Wednesday, March 27, 2013

Earth First vs Security Cameras

It seems that the lowly but ubiquitous security camera has attracted the ire of the loosely knit environmental activist organization Earth First. They recently announced a year-long contest to see who could disable the most security cameras. It doesn’t appear that there is any specific environmental complaint linked to this contest; just a general anarchistic response to a sense of lost privacy. Or maybe the cameras are interfering with the successful completion of other Earth First related environmental actions.

The organization (a very grand term for this loosely organized collection of activists) seems to have spent some time and effort on this contest. They have posted a very interesting article on their news site providing some details on various techniques that can be used to attack these cameras. Particular attention has been targeted at traffic cameras.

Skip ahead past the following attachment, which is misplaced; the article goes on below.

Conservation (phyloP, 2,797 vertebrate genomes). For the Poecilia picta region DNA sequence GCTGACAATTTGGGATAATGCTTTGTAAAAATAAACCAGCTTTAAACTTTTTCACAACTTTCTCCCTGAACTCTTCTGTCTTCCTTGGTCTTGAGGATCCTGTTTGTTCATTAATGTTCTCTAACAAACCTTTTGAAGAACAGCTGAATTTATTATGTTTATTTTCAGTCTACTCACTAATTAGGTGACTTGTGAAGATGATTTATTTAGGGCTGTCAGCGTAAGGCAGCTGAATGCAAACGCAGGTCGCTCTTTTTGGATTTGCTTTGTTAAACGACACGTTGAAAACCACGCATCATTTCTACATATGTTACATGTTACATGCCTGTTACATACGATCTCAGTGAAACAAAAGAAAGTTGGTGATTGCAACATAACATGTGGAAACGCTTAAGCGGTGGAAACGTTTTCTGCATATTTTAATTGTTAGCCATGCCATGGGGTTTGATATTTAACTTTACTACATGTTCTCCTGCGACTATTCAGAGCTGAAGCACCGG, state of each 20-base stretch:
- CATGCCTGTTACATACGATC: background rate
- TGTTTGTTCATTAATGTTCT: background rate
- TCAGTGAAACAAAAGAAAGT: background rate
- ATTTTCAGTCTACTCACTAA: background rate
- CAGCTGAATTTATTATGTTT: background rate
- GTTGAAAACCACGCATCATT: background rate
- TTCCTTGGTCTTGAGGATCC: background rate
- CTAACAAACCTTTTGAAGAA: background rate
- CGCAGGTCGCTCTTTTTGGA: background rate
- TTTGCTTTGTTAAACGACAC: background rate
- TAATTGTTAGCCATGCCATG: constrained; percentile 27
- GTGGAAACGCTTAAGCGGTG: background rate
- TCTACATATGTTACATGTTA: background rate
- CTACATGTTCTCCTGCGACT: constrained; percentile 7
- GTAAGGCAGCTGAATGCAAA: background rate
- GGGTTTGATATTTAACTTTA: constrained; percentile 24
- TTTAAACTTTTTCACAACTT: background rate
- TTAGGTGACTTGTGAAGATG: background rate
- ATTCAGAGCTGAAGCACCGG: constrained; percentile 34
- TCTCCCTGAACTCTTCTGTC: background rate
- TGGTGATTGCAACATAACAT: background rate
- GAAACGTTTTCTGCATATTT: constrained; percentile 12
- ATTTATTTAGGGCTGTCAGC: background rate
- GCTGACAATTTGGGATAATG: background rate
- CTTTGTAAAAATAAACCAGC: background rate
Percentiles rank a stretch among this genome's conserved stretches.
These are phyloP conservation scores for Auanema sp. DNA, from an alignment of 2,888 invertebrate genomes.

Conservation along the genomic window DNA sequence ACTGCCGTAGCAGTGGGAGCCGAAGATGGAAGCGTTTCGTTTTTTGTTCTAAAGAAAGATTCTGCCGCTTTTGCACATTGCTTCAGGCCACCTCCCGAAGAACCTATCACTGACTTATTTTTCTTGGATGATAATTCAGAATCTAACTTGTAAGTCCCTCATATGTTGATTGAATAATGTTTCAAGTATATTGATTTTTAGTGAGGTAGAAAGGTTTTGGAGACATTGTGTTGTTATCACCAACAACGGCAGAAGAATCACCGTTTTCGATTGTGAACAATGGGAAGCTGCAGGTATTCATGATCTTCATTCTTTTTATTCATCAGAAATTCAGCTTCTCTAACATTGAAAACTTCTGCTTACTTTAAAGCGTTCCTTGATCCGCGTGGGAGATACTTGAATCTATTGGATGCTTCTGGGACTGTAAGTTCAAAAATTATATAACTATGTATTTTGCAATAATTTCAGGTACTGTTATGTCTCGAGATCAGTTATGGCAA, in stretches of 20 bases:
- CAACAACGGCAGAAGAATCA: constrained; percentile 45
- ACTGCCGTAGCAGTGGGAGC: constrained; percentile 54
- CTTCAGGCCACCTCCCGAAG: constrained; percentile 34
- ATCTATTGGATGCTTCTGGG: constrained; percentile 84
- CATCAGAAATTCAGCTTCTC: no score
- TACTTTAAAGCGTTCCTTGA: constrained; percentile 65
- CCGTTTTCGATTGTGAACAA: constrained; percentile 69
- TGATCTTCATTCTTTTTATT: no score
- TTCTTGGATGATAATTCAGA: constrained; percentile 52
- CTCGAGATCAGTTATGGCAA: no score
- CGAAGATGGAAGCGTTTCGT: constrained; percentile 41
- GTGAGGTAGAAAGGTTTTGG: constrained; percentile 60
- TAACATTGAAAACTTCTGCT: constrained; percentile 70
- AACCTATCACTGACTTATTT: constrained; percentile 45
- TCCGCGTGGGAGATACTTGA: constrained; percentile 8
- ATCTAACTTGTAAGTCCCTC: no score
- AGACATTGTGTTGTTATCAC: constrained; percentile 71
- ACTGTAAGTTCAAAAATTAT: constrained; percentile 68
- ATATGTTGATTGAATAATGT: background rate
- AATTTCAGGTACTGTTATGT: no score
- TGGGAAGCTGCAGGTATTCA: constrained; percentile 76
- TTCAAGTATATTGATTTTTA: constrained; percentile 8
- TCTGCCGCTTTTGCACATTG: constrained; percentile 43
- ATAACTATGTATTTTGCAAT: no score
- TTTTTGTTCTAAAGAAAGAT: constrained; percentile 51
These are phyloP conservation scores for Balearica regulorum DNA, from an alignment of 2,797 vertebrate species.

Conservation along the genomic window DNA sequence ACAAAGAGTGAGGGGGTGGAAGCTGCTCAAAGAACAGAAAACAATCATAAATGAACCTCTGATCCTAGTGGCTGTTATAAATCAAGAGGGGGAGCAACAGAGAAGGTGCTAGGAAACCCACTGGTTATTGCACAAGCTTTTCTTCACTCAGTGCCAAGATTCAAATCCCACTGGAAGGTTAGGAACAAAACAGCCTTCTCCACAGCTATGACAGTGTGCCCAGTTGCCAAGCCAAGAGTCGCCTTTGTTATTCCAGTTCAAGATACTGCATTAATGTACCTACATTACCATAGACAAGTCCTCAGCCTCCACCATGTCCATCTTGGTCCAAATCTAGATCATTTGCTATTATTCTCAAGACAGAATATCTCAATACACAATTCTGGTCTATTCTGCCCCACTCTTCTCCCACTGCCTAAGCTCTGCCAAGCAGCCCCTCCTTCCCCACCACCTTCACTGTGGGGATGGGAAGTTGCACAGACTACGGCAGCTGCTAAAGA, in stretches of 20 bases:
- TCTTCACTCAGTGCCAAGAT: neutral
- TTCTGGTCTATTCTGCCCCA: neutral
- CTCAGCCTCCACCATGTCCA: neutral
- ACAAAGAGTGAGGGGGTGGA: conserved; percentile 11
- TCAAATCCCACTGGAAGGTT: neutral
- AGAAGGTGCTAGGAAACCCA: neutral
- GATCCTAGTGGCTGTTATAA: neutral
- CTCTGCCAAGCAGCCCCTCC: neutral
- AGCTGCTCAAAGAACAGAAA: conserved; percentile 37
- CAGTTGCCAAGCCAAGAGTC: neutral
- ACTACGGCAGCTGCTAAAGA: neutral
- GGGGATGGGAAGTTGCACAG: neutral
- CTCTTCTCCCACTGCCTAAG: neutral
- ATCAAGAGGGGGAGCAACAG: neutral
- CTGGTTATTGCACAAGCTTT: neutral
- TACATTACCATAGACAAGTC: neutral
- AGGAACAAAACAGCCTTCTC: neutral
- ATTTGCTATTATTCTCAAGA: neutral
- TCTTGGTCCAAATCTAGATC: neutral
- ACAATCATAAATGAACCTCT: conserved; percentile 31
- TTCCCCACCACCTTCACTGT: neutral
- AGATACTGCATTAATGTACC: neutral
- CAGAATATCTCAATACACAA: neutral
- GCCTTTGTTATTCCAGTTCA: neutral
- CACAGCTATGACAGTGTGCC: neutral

There was a brief post last week over on the Association of  State Drinking Water Administrators (ASDWA) blog about this contest.  Reprinted from the WaterISAC Pro Weekly newsletter, the author notes:

“Locations that have experienced higher levels of environmental activism or violence should evaluate the potential threat posed by this contest and the actions of other ideologically similar groups. In addition, areas where new development is taking place, such as the controversial Key Stone Pipeline, or that may otherwise be considered environmentally sensitive may be at greater risk.”

The cameras at greatest risk, of course, are those that exist outside of a security perimeter. They would certainly be more susceptible to attack than those on the protected side. In fact, I would suggest that any camera attacked within the perimeter indicates a major security breach and may be an indicator of an insider with sympathies with Earth First or one of its related radical environmental organizations.

Any such ‘attacks’ should be reported to the local police, but efforts should be made to stop news organizations from writing about specific attacks to deny the perpetrators gaining credit in this contest.

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